May 2, 2016

WhatsApp toughens encryption after Apple-FBI row


The popular messaging service WhatsApp said Tuesday it had implemented “full end-to-end encryption,” a move which steps up privacy but may lead to conflicts with law enforcement agencies. The Facebook-owned mobile application with one billion users worldwide made the announcement following weeks of intense debate over efforts by US authorities to compel Apple to help break into an encrypted iPhone. “WhatsApp has always prioritized making your data and communication as secure as possible,” a blog post announcing the change said. “And today, we’re proud to announce that we’ve completed a technological development that makes WhatsApp a leader in protecting your…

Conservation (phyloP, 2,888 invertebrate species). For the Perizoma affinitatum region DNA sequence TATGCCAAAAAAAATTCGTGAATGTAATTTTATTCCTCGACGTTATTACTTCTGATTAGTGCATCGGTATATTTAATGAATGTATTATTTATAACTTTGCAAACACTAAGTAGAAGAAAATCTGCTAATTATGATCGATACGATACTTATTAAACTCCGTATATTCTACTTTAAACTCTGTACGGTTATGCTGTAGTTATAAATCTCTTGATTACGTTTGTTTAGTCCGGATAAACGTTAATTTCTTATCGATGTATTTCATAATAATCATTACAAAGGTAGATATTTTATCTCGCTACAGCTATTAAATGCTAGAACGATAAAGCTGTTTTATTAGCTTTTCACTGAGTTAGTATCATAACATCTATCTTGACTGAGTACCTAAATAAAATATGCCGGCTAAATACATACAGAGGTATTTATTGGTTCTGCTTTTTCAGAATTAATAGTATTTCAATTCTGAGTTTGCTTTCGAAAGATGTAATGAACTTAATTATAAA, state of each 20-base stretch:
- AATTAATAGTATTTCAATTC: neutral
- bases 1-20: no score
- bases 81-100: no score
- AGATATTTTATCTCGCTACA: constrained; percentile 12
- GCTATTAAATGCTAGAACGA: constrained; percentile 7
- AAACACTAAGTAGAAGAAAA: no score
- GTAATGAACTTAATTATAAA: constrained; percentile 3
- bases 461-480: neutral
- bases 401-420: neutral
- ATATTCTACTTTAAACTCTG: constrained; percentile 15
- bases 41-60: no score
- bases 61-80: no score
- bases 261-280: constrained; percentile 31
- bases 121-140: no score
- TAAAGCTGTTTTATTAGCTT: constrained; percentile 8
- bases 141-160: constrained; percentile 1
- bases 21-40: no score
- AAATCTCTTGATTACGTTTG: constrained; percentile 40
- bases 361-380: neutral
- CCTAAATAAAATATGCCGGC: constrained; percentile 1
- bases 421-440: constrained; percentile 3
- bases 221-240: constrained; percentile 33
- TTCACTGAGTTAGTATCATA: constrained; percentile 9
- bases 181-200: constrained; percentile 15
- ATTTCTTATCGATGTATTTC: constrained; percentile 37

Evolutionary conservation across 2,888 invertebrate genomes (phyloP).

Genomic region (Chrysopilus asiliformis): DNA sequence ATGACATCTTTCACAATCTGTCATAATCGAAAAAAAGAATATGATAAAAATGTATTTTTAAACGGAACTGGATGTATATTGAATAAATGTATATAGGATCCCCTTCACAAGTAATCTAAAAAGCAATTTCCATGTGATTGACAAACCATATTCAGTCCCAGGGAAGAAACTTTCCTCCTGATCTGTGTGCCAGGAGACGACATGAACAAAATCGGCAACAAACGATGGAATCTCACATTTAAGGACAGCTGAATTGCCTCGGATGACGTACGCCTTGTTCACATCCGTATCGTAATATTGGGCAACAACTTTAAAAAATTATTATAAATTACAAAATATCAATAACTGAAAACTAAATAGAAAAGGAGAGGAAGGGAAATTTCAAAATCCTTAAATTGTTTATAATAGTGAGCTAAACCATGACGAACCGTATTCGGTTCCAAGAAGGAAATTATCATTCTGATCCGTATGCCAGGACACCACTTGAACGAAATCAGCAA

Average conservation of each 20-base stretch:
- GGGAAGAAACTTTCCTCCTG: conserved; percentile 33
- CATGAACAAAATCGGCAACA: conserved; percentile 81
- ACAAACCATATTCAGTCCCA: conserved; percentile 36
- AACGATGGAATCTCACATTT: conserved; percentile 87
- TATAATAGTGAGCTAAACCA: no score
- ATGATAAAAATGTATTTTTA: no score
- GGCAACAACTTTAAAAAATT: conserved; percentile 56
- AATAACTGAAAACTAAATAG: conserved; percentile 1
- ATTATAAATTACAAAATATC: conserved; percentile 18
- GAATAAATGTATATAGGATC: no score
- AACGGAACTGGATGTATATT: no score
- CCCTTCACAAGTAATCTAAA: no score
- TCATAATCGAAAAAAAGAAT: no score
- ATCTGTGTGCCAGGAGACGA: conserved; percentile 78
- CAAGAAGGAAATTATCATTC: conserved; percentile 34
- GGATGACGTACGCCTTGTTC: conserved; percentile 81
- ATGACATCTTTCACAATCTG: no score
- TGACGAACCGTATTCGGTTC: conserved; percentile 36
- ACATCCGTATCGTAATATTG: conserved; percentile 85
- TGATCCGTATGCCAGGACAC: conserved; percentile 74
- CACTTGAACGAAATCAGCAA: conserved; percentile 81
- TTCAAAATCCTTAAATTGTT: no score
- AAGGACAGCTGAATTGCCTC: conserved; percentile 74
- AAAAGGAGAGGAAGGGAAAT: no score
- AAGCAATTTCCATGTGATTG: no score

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Are the days of Wi-Fi numbered? Now enters Li-Fi, 100 times faster


BARCELONA, Spain, Feb 23 – Connecting your Smartphone to the web with just a lamp – that is the promise of Li-Fi, featuring Internet access 100 times faster than Wi-Fi with revolutionary wireless technology. French start-up Oledcomm demonstrated the technology at the Mobile World Congress, the world’s biggest mobile fair, in Barcelona. As soon as a Smartphone was placed under an office lamp, it started playing a video. The big advantage of Li-Fi, short for “light fidelity”, is its lightning speed. Laboratory tests have shown theoretical speeds of over 200 Gbps – fast enough to “download the equivalent of 23…

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‘Car hacking’ just got real as hackers disable SUV on busy US highway